Carol II Caraiman of Hohenzollern-Sigmaringen, King of Romania

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Carol II Caraiman of Hohenzollern-Sigmaringen (Hohenzollern-Sigmaringen), King of Romania

German: Carol ll von Hohenzollern-Sigmaringen (Hohenzollern), König von Rumänien, Romanian: Carol al II-lea von Hohenzollern-Sigmaringen (Hohenzollern), Rege al României, Russian: Кароль 2 Гогенцоллерн-Зигмаринген, King of Romania
Also Known As: "крал Карол II"
Birthplace: Castle Pelesch,Sinaia,Romania,,, Romania
Death: April 04, 1953 (59)
Villa Mar y Sol,Estoril,Portugal,,, Portugal
Place of Burial: Cathedral of Curtea de Argeş, Romania
Immediate Family:

Son of Ferdinand von Hohenzollern-Sigmaringen I, König von Romania and Maria Alexandra Victoria von Sachsen-Coburg-Gotha, Princess, Queen Consort of Romania
Husband of Magda Lupescu
Ex-husband of Joana (Zizi) Lambrino and Helen Carol Schleswig-Holstein, Glücksburg, Queen Consort of Romania
Father of Prince Carol Lambrino and Michael I of Hohenzollern-Sigmaringen, King of Romania
Brother of Elisabeth Charlotte Josephine Alexandra Victoria von Hohenzollern-Sigmaringen, Queen of the Hellenes; Queen Maria of Yugoslavia; Prince Nicholas of Romania; HRH Princess Ileana of Romania and Prince Mircea of James von Hohenzollern

Occupation: King of Romania 1930-1940, King of Romania
Managed by: Günther Kipp
Last Updated:

About Carol II Caraiman of Hohenzollern-Sigmaringen, King of Romania

Carol II von Hohenzollern-Sigmaringen, King of Romania gained the title of Prinz von Hohenzollern-Sigmaringen. His marriage to Joana Maria Valentina Lambrino was annulled on 8 January 1919 because the marriage was without permission. He gained the title of King Carol II of Romania on 8 June 1930. He abdicated as King of Romania on 6 September 1940.

Predecessor: Michael Successor: Michael

Carol II reigned as King of Romania from 8 June 1930 until his enforced abdication on 6 September 1940.

Carol was the eldest son of Ferdinand I and became crown prince upon the death of his grand-uncle, King Carol I in 1914. He was the first of the Hohenzollern kings of Romania to be born in the country (both of his predecessors were born and grew up in Germany and only came to Romania as adults). Carol, by contrast, spoke Romanian as his first language and was the first member of the Romanian royal family to be raised in the Orthodox faith.

He possessed a hedonistic personality that contributed to the controversies marring his reign, and his life was marked by numerous scandals. Among them, marriages to Zizi Lambrino and Princess Helen of Greece and Denmark, daughter of King Constantine I of Greece. His continued affairs with Magda Lupescu obliged him to renounce his succession rights in 1925 and leave the country. Princess Helen eventually divorced him in 1928. King Ferdinand died in 1927 and Carol's five-year-old son ascended the throne as Michael I.

Carol returned to Romania in 1930 and replaced his son (Michael I) and the regency that had been in place. His reign was marked by re-alignment with Nazi Germany, adoption of anti-semitic laws and ultimately evolved into a personal dictatorship beginning with 1938. On 6 September 1940, he was forced by his Prime Minister Ion Antonescu to leave the country and withdraw abroad into exile. He was succeeded by his son Michael.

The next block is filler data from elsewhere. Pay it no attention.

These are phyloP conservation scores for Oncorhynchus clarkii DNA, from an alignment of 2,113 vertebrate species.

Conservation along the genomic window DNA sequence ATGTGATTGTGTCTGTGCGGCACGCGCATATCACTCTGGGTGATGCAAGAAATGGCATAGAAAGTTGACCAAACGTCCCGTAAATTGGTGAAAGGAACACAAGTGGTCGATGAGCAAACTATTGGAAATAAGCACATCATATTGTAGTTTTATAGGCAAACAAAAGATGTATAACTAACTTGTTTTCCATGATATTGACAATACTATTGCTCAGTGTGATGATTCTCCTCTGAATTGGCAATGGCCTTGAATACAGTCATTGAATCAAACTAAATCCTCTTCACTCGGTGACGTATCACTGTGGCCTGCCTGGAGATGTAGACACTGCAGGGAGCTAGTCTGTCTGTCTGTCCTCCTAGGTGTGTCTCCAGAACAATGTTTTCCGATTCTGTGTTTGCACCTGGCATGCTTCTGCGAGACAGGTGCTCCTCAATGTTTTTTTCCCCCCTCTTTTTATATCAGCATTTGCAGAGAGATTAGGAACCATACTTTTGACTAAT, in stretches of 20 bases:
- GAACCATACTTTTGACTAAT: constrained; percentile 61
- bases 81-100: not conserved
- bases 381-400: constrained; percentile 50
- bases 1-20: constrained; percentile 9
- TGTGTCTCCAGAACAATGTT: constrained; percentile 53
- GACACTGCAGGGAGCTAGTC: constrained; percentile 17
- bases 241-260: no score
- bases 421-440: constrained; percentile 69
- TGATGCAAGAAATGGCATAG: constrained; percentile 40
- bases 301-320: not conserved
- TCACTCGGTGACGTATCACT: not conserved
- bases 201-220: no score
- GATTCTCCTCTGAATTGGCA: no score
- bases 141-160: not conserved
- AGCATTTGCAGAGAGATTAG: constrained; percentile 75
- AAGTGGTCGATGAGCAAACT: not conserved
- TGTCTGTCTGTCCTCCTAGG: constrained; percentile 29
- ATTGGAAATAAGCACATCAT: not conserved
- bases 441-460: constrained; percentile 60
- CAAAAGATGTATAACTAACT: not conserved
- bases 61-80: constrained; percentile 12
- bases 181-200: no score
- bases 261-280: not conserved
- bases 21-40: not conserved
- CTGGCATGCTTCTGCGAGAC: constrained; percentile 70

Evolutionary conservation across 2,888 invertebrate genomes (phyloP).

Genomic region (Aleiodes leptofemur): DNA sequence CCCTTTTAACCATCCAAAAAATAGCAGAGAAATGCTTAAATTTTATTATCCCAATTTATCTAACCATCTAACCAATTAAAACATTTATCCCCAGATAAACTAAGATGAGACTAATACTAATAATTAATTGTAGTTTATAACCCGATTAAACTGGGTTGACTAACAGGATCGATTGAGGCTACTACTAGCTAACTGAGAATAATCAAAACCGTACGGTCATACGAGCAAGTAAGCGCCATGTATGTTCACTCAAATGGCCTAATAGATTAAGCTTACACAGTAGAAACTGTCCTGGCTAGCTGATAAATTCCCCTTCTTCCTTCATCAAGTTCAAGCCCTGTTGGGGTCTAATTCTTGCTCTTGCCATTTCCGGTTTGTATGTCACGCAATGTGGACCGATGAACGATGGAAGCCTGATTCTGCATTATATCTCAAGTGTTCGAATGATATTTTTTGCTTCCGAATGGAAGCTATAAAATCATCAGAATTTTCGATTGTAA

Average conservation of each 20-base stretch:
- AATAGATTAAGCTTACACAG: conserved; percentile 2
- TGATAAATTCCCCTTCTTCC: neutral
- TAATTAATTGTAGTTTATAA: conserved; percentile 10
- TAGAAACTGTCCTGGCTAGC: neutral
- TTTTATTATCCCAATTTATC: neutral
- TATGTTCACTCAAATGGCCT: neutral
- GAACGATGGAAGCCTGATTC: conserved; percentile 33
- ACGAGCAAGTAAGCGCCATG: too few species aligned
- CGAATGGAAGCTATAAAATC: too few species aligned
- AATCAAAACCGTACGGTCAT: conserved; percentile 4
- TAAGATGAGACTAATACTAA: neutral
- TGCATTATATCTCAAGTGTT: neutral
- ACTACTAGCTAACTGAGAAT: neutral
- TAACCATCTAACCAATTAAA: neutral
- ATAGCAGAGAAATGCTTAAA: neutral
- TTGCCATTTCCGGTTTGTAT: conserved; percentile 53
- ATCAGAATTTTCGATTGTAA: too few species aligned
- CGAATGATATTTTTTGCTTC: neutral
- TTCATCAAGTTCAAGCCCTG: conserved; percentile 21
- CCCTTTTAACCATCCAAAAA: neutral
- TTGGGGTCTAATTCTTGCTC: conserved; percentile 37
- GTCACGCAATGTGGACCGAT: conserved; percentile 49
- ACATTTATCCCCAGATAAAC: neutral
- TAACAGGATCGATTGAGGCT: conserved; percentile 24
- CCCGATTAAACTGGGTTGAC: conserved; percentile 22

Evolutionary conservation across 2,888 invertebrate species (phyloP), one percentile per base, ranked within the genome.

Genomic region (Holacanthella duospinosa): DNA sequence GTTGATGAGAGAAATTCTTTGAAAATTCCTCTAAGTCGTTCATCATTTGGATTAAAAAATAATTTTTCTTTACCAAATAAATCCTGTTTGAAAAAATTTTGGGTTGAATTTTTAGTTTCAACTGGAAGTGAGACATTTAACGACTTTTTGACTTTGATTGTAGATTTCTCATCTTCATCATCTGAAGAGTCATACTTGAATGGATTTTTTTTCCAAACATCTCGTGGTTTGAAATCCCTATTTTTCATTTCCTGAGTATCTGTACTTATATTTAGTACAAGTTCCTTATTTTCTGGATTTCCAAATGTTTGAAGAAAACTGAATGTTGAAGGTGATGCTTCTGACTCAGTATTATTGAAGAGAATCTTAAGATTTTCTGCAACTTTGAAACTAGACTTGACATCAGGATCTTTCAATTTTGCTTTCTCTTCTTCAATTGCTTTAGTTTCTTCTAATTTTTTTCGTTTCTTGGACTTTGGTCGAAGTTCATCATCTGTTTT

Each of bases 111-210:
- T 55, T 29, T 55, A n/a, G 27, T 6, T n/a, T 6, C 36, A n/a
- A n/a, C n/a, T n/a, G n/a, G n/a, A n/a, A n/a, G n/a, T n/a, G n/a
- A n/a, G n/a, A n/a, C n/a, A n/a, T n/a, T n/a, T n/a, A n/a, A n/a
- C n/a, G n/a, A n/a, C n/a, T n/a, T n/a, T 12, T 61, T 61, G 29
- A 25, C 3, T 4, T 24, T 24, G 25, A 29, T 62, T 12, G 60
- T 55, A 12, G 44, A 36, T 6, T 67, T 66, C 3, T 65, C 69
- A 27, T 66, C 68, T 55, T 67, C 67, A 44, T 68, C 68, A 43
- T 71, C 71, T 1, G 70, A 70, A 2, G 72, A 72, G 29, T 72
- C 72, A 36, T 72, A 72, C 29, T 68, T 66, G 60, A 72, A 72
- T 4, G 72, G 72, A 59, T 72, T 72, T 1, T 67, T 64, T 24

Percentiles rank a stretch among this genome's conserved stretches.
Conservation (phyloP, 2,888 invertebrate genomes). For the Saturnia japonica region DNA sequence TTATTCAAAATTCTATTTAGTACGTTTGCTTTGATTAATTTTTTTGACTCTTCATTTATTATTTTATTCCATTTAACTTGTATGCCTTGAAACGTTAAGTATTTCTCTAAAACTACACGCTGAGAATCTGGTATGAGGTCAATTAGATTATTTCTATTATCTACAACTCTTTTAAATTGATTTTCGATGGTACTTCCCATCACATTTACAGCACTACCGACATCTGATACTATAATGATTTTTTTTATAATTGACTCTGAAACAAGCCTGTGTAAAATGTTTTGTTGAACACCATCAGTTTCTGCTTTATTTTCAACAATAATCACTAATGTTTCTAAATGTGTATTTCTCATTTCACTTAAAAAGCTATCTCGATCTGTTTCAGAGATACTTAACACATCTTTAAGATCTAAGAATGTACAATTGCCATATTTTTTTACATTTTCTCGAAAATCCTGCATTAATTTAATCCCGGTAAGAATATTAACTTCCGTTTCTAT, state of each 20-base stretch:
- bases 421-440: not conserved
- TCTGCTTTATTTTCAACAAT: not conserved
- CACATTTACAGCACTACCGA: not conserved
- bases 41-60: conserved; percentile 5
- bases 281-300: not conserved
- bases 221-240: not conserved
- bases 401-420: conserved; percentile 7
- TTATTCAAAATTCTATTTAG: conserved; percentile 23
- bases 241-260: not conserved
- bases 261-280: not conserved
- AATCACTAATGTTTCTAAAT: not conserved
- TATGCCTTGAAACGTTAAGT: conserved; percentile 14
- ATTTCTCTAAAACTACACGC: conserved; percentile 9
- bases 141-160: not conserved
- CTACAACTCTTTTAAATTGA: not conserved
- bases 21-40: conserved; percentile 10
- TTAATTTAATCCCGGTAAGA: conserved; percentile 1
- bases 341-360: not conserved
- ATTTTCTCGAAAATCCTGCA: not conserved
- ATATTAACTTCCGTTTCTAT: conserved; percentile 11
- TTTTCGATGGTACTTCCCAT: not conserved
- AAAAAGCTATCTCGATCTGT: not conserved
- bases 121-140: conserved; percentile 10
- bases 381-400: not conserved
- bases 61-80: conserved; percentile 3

Carol was born in Peleș Castle. Carol grew up under the thumb of his dominating grand-uncle King Carol I, who largely excluded his parents, the German-born Crown Prince Ferdinand and the British-born Crown Princess Marie from any role in bringing him up. Romania in the early 20th century had a famously relaxed "Latin" sexual morality, and in this environment, Princess Marie pursued a series of love affairs with various, predominantly Romanian men who offered her more emotional and sexual satisfaction than her husband Ferdinand could. For his part, Ferdinand fiercely resented being cuckolded. The stern Carol I felt that Marie was unqualified to raise Prince Carol because of her love affairs and her young age, as she was only seventeen when Carol was born, whereas Marie regarded the king as a cold, overbearing tyrant who would crush the life out of her son. The childless Carol I (who had always wanted a son) treated Prince Carol as his surrogate son and thoroughly spoiled him by indulging his every whim. Ferdinand was a rather shy and weak man who was easily overshadowed by the charismatic Marie, who would become a much-loved member of the Romanian royal family. Growing up, Carol felt ashamed of his father, whom both his grand-uncle and mother pushed around. Carol's childhood was spent caught up in an emotional tug-of-war between Carol I and Marie, who had very different ideas about how to raise him. The Romanian historian Marie Bucur has described the battle between Carol I and Princess Marie as one between traditional 19th-century Prussian conservatism, as personified by Carol I, and the 20th-century liberal values of a modernist and sexually-liberated "New Woman," as personified by Princess Marie. Aspects of both Marie's and Carol I's personalities were present in Carol II. Largely as a result of the battle between the king and Marie, Carol ended being both spoiled and deprived of love. From Carol I, he certainly acquired a "profound love of German militarism" (in the words of the American historian Margaret Sankey) and the idea that all democratic governments were weak governments, but he was also influenced by the intense Francophilia that prevailed in Romania of his day. Romania in the early 20th century was perhaps the most Francophile nation in the entire world; the Romanian elite obsessively embraced all things French as the model for perfection in everything.